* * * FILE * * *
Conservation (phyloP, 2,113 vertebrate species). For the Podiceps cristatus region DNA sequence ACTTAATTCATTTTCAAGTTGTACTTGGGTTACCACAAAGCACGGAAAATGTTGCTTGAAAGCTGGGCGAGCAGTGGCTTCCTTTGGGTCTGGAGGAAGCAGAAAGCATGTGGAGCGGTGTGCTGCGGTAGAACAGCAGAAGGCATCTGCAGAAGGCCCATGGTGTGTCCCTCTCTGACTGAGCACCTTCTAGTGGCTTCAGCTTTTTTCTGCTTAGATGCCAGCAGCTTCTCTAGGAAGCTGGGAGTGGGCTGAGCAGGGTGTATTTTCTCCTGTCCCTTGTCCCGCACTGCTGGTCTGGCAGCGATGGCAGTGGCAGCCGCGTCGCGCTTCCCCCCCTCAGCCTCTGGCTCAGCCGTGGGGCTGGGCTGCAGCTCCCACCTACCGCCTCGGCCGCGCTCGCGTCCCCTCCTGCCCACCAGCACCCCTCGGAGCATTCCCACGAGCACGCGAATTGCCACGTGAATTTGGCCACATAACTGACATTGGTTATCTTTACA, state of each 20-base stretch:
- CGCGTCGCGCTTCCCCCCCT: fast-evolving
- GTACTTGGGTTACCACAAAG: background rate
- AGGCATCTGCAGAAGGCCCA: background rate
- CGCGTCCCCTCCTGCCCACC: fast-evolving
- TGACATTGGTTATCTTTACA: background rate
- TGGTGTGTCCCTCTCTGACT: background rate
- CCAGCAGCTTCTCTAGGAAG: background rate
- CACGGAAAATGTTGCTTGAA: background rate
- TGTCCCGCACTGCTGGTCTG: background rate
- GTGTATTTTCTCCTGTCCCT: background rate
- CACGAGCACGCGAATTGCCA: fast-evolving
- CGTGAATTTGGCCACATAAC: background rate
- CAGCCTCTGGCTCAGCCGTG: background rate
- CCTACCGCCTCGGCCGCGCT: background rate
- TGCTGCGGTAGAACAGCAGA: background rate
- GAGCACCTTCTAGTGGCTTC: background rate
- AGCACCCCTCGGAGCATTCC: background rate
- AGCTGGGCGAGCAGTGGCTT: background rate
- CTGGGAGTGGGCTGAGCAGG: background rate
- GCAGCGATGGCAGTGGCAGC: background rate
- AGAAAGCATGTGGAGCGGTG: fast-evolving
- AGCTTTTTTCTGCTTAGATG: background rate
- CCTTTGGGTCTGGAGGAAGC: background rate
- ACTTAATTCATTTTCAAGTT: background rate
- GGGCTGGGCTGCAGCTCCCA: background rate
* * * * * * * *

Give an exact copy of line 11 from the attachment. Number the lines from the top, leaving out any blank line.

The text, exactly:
- GTGTATTTTCTCCTGTCCCT: background rate